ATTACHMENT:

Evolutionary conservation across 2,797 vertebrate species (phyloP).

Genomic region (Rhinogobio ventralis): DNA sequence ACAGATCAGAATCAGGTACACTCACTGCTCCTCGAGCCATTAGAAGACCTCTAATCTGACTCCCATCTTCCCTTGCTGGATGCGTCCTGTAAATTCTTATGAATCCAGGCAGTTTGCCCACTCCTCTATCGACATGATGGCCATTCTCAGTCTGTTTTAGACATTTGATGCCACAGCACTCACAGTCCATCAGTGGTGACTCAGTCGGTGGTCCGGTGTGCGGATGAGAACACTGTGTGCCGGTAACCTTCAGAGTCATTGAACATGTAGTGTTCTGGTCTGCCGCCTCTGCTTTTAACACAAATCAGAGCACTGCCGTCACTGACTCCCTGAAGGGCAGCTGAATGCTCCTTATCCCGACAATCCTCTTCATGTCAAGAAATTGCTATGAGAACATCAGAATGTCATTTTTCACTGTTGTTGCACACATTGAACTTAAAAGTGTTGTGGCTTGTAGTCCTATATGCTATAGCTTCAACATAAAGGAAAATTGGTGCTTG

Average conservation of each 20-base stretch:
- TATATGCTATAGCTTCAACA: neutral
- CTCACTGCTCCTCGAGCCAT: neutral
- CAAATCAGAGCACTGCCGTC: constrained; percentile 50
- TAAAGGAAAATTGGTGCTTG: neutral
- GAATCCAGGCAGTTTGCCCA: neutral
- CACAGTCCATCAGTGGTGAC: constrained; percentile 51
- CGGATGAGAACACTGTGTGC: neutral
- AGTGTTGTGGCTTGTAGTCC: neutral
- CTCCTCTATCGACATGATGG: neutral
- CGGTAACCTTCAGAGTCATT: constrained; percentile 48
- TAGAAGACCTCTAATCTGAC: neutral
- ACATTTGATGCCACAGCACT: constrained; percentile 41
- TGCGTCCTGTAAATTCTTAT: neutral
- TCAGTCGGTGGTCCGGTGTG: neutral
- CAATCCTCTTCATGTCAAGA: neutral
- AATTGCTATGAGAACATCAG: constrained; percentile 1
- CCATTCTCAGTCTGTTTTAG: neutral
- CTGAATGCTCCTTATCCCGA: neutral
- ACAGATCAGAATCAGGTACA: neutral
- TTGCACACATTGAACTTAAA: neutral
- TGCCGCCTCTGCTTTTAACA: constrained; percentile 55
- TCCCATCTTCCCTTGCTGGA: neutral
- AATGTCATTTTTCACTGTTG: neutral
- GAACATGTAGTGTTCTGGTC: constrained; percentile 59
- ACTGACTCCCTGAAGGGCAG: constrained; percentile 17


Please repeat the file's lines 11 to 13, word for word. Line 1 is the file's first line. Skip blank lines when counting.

- AGTGTTGTGGCTTGTAGTCC: neutral
- CTCCTCTATCGACATGATGG: neutral
- CGGTAACCTTCAGAGTCATT: constrained; percentile 48